Most of the kids that work for my wife and I are 18-22, I'll put on Fox (or if some wacko, commie customer puts on MSNBC) the kids will look at it for a few seconds, get the blank stare, and move on. Whenever they're taking a break to eat it's on MTV, Comedy Central, or Spike. These kids have no clue what a liberal or conservative even are. These are the young cats that will be running the show when we're old......I'm definitely buying LTC insurance.
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Old 07-15-2010, 04:08 PM   #53
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Re: The Supreme Court and guns

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One last thing...the real problem with why NBPP can't be charged is because the law as is written is very weak and open to interpretation. The law say simply say "no loitering and no weapons permitted within a quarter of a mile of polling locations on election day." There is a compelling reason to do this and I believe it would stand up to constitutional challenges.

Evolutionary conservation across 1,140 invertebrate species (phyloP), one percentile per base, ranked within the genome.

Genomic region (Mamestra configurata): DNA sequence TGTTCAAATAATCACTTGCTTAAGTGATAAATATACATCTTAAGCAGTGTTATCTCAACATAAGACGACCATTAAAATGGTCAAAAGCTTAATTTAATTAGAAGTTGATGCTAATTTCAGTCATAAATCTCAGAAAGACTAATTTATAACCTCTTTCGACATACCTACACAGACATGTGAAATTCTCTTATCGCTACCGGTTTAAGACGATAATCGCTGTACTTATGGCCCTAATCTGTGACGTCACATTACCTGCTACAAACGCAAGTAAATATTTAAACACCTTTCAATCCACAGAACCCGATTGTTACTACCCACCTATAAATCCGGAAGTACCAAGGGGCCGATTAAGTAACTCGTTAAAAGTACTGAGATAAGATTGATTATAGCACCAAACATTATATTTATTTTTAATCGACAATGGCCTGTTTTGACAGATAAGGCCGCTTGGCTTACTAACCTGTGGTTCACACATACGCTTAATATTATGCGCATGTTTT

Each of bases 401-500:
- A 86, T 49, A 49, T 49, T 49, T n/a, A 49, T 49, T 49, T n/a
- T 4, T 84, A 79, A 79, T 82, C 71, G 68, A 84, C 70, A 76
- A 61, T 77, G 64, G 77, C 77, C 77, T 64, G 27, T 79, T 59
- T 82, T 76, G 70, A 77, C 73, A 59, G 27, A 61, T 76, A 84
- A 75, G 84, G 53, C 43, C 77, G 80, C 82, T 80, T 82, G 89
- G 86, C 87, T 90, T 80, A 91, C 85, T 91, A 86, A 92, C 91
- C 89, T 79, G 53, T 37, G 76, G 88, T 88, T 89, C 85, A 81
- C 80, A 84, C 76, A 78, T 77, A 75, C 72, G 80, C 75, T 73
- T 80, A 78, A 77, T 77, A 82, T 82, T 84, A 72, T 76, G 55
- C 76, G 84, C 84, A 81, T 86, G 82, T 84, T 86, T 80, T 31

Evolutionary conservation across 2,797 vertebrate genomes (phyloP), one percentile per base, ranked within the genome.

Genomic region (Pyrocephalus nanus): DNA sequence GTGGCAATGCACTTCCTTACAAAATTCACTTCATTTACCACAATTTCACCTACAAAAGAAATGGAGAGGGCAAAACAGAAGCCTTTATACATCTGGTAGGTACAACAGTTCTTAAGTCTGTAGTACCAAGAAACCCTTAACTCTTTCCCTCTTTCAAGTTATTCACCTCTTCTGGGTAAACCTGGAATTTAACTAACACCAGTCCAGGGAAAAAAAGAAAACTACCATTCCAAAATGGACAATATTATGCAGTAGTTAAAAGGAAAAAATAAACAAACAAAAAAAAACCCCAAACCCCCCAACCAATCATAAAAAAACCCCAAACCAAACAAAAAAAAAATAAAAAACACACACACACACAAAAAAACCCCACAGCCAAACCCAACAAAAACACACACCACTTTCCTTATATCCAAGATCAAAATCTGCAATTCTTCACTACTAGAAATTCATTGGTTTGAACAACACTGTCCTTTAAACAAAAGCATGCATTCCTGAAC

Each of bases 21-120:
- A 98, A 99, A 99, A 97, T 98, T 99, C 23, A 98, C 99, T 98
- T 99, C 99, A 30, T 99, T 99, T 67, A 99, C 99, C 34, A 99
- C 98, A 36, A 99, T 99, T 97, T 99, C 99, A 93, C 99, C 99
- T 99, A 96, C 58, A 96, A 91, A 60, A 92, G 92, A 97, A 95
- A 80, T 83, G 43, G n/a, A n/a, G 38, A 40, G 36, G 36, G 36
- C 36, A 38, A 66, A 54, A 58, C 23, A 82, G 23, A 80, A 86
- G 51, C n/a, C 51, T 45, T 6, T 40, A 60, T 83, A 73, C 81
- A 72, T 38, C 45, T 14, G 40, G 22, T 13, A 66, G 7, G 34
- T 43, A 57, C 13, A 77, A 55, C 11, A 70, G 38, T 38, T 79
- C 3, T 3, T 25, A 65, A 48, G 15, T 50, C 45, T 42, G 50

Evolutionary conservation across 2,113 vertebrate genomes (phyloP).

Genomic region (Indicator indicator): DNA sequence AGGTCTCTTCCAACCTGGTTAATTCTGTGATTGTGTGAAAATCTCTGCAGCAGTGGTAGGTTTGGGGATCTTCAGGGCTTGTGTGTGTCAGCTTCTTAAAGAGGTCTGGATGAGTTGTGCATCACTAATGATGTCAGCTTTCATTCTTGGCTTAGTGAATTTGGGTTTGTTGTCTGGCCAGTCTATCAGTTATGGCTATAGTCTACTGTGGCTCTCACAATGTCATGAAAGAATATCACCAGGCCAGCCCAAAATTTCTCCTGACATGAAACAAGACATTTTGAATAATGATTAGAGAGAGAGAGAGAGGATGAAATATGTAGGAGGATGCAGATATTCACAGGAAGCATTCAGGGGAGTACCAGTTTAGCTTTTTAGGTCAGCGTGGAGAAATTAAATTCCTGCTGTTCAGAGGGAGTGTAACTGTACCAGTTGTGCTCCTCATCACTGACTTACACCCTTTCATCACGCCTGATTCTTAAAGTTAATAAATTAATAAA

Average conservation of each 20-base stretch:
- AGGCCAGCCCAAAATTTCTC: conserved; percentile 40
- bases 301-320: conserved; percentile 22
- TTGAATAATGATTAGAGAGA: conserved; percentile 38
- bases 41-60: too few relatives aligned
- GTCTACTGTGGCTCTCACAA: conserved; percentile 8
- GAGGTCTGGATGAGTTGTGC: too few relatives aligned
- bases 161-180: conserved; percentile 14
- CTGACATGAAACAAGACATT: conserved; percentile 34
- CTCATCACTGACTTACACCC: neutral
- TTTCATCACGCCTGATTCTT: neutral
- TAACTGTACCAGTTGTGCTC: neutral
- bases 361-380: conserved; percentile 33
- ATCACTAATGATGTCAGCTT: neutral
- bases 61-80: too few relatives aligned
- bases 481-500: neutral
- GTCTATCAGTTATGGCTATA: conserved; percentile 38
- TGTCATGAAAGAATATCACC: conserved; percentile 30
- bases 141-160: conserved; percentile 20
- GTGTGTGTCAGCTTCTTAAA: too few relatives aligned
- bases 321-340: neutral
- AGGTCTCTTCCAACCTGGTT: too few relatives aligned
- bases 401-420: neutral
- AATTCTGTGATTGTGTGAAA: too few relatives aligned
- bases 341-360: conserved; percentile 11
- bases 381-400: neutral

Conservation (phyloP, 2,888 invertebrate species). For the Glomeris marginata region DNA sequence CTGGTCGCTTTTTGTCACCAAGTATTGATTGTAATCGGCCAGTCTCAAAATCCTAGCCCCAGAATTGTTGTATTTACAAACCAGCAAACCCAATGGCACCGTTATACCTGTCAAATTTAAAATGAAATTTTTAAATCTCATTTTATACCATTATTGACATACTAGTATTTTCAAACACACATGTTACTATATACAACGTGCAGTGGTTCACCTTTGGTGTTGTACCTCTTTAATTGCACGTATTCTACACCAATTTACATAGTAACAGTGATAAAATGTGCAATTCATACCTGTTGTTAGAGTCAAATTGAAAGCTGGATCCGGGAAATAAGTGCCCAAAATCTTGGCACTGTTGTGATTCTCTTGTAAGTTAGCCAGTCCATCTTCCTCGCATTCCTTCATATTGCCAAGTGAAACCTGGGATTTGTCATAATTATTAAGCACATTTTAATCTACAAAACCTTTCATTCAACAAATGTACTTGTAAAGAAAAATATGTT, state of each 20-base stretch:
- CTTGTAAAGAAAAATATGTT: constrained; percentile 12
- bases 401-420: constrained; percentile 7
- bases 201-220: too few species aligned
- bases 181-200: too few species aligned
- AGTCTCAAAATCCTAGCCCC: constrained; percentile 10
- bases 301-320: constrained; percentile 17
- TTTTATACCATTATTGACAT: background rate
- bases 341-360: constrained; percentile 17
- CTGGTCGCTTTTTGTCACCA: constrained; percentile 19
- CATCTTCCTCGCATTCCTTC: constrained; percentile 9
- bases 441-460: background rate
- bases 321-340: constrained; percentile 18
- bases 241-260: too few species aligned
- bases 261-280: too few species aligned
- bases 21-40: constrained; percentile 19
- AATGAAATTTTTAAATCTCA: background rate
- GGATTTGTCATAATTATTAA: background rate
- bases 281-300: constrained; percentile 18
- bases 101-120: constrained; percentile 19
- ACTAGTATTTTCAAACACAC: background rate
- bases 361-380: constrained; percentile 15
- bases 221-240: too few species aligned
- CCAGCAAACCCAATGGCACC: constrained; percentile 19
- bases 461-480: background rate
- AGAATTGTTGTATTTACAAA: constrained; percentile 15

The NBPP certainly can and should have been charged in a Civil case. The Voter Intimidation laws are not weak and the NBPP violations are clear and documented.

From one of the links, the writer worked in the Civil Right Division of DoJ and has first-hand knowledge of the process.

"First of all, although the Civil Rights Division has a Criminal Section, the vast majority of its voting-rights prosecutions are civil cases conducted by the division’s Voting Section. Whenever someone violates the Voting Rights Act and does so in a way that is potentially both a civil and a criminal violation, the division must decide whether to proceed first with a civil or a criminal case. With most voting cases, the decision is usually to go with a civil case, particularly if there are elections coming up in the near future. That is because civil cases have a lower burden of proof and give the government the opportunity to obtain almost immediately a temporary injunction to stop the defendants from engaging in the same wrongful behavior as the case winds its way through the federal courts.